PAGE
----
The issue of bogus qualifications has received increased attention recently when it was revealed that the former head of engineering at The Passenger Rail Agency of South Africa (Prasa) had lied about his qualifications. This case serves as a good example why it is becoming increasingly important for South African businesses to vet all professional employees’ qualifications.
This is according to Dave Geraghty, Executive Director at SHA Specialist Underwriters, who says failure to check whether employees are dishonest about their training and qualifications could result in substantial financial losses for the company. “No Professional Indemnity insurance policy will pay out a claim when employees with counterfeit qualifications conduct technical professional work and something goes wrong.”
He points to a recent example where a company in the built environments used the services of a non-professional to perform reserved work which was not checked by a professionally qualified person. “The unqualified employee made a mistake which was unfortunately not picked up by the qualified professional which led to a major loss for the company. Insurance providers did not respond to the loss as the risk of an unqualified staff member making mistakes when performing professional work was not the risk covered by the insurance policy,” states Geraghty.
In many instances qualifications are a legal prerequisite in order to perform a certain function or to be a member of a certain profession. He explains that attorneys and advocates need to hold certain tertiary qualifications, have passed Bar Exams and been admitted in court before they are fully qualified. “Within the built environments professions engineers, architects and quantity surveyors also have to hold certain tertiary qualifications to call themselves by a certain professional designation. In the financial services industry the Financial Services Board (FSB) has since the advent of the Financial Advisory and Intermediary Services (FAIS) Act in 2004 been implementing certain minimum qualification standards to perform certain functions.”
The execution of professional work by a nonprofessional employee could potentially also be the subject of regulatory action against the company. For example, Geraghty says that should it be found that a non-qualified employee was allowed to give financial advice to consumers, the company holding the license could face license suspensions or fines from the FSB.
Regulatory breaches of this kind could also lead to civil action being taken by third parties who may have been misled by the non-qualified person and they could sue for financial redress subsequent to the loss caused by the non-qualified person’s work, says Geraghty. “In some extreme cases we have also seen that a regulator may require a company that holds an accreditation to redo the work done by the non-professional staff member, which in turn results in huge financial losses for the company.”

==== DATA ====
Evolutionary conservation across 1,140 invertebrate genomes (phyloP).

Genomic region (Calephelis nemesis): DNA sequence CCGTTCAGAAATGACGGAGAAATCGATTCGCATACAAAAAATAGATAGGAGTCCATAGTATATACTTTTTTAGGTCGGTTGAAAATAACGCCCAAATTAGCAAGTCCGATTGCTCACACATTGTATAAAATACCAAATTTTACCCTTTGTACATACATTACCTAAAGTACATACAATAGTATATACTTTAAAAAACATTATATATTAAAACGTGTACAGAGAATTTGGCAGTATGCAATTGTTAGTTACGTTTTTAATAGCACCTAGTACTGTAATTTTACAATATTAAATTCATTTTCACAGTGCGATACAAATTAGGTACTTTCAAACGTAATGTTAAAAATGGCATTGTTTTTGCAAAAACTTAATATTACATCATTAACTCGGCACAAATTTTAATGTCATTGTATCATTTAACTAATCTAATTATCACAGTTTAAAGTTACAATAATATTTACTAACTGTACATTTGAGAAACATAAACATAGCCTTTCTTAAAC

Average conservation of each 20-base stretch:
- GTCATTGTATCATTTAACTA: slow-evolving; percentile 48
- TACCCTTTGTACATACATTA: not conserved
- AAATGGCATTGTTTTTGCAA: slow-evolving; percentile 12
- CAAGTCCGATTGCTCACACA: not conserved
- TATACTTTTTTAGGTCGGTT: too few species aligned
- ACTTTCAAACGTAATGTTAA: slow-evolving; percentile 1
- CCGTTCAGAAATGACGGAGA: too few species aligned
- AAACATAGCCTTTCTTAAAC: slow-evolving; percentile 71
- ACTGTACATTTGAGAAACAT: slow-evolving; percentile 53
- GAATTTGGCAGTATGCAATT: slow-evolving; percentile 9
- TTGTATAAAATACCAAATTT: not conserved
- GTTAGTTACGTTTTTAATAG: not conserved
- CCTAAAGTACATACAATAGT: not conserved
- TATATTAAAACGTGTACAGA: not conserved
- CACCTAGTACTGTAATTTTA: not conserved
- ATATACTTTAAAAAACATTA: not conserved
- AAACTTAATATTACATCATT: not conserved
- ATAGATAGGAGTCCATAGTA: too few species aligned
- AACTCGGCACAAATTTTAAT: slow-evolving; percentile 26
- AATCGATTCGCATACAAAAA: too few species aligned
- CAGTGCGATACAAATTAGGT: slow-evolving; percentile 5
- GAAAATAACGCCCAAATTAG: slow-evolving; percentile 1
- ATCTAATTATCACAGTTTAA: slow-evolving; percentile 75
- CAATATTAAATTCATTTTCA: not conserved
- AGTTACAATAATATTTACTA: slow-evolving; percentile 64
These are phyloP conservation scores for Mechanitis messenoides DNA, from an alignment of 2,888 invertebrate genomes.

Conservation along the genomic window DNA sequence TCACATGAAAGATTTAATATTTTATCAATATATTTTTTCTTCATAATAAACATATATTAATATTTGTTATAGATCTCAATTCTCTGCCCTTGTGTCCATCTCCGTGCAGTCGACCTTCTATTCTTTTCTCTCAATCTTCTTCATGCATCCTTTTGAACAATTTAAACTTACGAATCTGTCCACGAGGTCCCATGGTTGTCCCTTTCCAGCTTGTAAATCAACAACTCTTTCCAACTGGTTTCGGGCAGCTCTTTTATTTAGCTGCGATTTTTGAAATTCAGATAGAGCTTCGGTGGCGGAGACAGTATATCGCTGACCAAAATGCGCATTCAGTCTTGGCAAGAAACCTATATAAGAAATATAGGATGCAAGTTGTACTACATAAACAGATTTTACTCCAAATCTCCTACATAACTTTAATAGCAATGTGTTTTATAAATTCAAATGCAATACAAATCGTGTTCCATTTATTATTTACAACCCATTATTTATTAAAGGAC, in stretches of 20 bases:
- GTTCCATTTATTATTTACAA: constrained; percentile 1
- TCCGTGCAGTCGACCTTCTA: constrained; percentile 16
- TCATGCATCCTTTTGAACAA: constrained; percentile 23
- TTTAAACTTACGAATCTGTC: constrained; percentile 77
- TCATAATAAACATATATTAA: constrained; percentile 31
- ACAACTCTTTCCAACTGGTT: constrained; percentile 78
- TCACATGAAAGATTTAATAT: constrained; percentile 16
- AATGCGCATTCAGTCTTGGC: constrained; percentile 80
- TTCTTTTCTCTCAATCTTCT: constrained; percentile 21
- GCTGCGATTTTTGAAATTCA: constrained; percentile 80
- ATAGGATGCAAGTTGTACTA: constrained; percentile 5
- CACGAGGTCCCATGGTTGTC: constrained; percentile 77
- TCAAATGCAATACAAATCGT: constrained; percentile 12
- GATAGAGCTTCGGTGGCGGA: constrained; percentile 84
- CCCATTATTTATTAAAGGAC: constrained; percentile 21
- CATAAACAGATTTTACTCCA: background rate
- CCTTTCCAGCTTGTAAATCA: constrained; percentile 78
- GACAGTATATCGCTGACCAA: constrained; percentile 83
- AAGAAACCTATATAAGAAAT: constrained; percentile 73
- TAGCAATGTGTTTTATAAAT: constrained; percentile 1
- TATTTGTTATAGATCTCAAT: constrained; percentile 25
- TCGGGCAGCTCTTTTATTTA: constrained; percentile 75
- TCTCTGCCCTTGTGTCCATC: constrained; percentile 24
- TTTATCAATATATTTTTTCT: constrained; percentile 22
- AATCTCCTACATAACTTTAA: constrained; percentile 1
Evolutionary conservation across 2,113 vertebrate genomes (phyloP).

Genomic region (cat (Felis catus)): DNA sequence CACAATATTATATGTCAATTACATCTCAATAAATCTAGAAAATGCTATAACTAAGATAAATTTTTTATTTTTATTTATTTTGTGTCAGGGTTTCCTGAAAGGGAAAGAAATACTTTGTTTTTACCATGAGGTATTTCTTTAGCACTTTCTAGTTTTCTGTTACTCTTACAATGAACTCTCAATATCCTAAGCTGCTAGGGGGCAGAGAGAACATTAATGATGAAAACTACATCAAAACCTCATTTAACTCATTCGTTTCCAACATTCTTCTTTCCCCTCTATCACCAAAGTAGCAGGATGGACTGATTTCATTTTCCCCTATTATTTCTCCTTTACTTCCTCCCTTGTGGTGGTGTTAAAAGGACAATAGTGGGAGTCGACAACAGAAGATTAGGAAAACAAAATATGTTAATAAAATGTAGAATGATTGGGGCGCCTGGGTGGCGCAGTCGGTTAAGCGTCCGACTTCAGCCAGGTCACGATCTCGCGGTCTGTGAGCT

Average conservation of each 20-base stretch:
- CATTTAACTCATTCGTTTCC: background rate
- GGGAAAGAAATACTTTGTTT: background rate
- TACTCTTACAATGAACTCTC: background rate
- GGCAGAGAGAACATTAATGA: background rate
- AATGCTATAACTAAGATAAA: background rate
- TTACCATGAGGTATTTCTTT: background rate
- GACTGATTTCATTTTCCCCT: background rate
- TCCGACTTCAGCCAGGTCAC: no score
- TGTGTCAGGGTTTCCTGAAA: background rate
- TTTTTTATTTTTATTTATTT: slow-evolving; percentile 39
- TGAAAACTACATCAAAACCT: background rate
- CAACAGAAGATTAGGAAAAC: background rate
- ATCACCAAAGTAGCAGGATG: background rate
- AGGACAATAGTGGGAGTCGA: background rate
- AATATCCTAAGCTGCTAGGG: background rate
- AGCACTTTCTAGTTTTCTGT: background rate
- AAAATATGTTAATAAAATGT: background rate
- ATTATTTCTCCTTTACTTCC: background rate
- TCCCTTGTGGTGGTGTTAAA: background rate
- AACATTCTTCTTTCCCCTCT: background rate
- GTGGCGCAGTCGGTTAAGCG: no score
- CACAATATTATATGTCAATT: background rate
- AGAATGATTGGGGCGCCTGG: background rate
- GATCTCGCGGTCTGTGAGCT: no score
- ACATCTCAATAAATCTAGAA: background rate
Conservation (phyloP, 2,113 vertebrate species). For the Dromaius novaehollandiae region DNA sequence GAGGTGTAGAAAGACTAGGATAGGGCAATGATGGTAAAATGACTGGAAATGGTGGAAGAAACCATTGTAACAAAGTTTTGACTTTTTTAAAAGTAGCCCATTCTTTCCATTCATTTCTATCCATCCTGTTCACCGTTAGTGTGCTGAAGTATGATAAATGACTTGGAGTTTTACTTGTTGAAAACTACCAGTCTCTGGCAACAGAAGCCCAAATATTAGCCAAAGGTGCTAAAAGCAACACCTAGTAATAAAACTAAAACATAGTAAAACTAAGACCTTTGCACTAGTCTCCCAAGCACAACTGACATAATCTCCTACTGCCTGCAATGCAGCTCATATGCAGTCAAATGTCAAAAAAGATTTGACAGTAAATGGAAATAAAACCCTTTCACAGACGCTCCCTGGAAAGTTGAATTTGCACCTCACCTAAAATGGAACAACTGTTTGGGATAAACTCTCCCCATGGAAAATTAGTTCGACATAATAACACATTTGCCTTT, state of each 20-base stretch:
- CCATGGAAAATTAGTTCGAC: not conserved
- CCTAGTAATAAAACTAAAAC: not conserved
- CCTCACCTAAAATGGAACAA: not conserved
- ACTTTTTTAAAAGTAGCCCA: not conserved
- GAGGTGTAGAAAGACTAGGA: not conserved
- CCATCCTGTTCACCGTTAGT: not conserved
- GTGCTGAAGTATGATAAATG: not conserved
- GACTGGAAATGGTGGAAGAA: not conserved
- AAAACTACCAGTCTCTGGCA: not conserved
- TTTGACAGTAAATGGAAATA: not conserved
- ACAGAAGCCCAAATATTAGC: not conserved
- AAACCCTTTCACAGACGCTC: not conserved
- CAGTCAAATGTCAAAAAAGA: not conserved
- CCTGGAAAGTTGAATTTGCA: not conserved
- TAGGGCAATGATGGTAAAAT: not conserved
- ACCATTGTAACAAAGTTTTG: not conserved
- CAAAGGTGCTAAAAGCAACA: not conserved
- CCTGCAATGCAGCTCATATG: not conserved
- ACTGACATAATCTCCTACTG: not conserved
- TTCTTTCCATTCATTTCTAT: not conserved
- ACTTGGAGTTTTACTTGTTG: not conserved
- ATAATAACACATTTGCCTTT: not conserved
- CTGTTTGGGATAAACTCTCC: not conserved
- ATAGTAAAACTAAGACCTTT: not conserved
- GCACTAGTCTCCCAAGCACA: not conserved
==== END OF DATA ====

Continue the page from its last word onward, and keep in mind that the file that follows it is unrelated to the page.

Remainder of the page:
According to Geraghty a Professional Indemnity policy covers both the entity that employs professionals, as well as the individual professional people who are employed or contracted to the firm. Both parties are only covered for a negligent breach of a professional activity or duty which in turn is defined by the policy to refer to certain activities performed by professionally qualified staff. “Should a business allow non-qualified staff to perform professional tasks that are reserved for professional staff, it is considered as illegal and the non-qualified person would disentitle the company to the insurance cover.”
When business owners uncover qualification fraud they need to act swiftly, states Geraghty. “In an effort to avoid regulatory action, the company will be required to prove what measures were taken to mitigate any consequences. The company also has the obligation of informing the professional body or regulator.”
He advises business owners to vet qualifications or employ a reputable company to verify credentials before a candidate is employed. “It is not just about the knowledge threshold required to practice a certain profession, but to a large extent most professionals are committed to uphold certain professional codes of ethics and conduct by which they are bound.
“By employing a non-professional to perform professional work in an attempt to save costs could end up costing the company a fortune. This conduct could lead to regulatory action, criminal action, license suspension, fines or civil action from clients, all of which in all likelihood would not be covered by an insurance policy,” concludes Geraghty.